Weak dimension

In abstract algebra, the weak dimension of a nonzero right module M over a ring R is the largest number n such that the Tor group is nonzero for some left R-module N (or infinity if no largest such n exists), and the weak dimension of a left R-module is defined similarly. The weak dimension was introduced by Henri Cartan and Samuel Eilenberg (1956,p.122). The weak dimension is sometimes called the flat dimension as it is the shortest length of a resolution of the module by flat modules. The weak dimension of a module is at most equal to its projective dimension.

The weak global dimension of a ring is the largest number n such that is nonzero for some right R-module M and left R-module N. If there is no such largest number n, the weak global dimension is defined to be infinite. It is at most equal to the left or right global dimension of the ring R.


  • The module of rational numbers over the ring of integers has weak dimension 0, but projective dimension 1.
  • The module over the ring has weak dimension 1, but injective dimension 0.
  • The module over the ring has weak dimension 0, but injective dimension 1.
  • A Prüfer domain has weak global dimension at most 1.
  • A Von Neumann regular ring has weak global dimension 0.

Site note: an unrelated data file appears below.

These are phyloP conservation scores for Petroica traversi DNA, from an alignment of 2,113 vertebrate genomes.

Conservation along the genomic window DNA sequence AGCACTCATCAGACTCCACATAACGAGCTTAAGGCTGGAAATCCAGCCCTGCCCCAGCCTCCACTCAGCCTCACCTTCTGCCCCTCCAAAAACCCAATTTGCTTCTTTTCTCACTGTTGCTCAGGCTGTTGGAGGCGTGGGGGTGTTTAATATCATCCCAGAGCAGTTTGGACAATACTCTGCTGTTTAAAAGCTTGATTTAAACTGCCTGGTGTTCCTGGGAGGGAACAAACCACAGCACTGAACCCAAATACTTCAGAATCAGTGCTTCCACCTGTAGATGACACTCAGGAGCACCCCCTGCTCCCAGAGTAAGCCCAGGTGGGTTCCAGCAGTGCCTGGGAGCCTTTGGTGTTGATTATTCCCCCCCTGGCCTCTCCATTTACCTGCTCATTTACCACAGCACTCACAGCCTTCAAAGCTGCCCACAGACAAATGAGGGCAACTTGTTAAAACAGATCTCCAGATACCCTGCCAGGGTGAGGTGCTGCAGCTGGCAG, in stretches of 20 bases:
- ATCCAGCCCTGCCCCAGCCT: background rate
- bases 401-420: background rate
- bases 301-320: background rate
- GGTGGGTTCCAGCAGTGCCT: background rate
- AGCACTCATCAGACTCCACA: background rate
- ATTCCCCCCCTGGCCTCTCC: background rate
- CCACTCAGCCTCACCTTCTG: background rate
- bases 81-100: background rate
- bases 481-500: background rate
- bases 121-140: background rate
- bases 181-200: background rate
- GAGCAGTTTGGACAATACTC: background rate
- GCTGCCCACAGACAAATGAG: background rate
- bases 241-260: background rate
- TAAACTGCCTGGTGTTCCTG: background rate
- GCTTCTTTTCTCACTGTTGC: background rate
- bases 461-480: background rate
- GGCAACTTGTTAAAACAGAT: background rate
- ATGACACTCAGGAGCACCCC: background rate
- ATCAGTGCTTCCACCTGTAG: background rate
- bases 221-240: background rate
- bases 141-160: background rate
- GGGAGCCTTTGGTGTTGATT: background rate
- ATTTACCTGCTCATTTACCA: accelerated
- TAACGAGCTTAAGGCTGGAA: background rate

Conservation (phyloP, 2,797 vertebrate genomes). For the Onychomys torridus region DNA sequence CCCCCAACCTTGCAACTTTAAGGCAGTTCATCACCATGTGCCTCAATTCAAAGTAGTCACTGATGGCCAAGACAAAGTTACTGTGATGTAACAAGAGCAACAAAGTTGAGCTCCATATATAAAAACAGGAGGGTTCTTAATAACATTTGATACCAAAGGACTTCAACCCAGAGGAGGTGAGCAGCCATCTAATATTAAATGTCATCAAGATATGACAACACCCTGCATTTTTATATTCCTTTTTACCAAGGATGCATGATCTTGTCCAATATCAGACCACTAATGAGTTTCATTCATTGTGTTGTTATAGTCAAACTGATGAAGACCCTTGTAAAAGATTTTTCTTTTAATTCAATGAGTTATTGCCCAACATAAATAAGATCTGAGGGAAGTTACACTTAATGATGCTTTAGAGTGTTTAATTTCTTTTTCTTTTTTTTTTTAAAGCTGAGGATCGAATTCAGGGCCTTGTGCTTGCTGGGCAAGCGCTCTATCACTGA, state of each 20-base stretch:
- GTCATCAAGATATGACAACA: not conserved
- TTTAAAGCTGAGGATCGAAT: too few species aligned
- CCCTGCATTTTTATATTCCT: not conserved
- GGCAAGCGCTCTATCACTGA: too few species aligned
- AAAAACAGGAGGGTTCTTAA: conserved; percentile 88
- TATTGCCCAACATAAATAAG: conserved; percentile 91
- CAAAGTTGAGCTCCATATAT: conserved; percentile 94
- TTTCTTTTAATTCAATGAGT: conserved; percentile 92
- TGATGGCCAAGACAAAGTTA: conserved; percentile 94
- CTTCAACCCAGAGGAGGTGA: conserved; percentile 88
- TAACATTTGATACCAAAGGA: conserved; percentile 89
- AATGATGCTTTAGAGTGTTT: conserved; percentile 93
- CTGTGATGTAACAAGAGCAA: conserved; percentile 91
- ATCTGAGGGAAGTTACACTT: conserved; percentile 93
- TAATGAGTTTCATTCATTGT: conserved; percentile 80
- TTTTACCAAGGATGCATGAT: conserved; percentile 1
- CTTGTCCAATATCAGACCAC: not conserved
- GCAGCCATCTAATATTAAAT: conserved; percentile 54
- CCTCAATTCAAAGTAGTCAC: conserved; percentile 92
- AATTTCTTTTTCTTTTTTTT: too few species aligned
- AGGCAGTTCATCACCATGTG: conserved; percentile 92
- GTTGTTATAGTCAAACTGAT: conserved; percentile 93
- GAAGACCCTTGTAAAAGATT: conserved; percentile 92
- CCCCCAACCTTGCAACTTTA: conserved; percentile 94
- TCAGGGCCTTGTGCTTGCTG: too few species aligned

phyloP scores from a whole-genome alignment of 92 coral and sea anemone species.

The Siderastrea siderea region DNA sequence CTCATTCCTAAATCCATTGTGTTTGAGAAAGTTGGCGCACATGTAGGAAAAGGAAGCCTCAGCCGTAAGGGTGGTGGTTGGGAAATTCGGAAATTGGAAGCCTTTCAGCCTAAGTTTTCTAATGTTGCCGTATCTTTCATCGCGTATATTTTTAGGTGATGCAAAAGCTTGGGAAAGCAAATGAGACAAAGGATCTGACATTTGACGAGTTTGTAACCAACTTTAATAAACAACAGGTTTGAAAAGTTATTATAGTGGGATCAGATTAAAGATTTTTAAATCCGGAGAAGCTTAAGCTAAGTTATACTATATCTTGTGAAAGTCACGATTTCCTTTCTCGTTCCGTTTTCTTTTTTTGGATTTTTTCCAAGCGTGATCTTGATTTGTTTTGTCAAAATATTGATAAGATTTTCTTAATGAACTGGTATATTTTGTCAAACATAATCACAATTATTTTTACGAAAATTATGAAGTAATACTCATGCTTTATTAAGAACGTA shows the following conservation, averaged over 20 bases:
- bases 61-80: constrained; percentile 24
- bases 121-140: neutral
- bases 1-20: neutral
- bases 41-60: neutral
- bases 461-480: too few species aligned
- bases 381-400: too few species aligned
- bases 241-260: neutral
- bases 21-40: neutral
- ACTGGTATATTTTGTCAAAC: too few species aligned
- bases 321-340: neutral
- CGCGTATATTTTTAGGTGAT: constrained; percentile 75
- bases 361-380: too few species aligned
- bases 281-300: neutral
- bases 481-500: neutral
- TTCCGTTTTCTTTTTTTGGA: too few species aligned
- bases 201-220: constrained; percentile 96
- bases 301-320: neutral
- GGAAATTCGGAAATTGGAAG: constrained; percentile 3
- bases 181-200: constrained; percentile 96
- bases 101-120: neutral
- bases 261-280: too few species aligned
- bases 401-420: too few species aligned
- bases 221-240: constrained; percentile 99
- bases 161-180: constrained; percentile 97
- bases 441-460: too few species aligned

• A product of infinitely many fields has weak global dimension 0 but its global dimension is nonzero.
  • If a ring is right Noetherian, then the right global dimension is the same as the weak global dimension, and is at most the left global dimension. In particular if a ring is right and left Noetherian then the left and right global dimensions and the weak global dimension are all the same.
  • The triangular matrix ring has right global dimension 1, weak global dimension 1, but left global dimension 2. It is right Noetherian, but not left Noetherian.


  • Cartan, Henri; Eilenberg, Samuel (1956), Homological algebra, Princeton Mathematical Series, 19, Princeton University Press, ISBN 978-0-691-04991-5, MR 0077480
  • Năstăsescu, Constantin; Van Oystaeyen, Freddy (1987), Dimensions of ring theory, Mathematics and its Applications, 36, D. Reidel Publishing Co., doi:10.1007/978-94-009-3835-9, ISBN 9789027724618, MR 0894033
This article is issued from Wikipedia. The text is licensed under Creative Commons - Attribution - Sharealike. Additional terms may apply for the media files.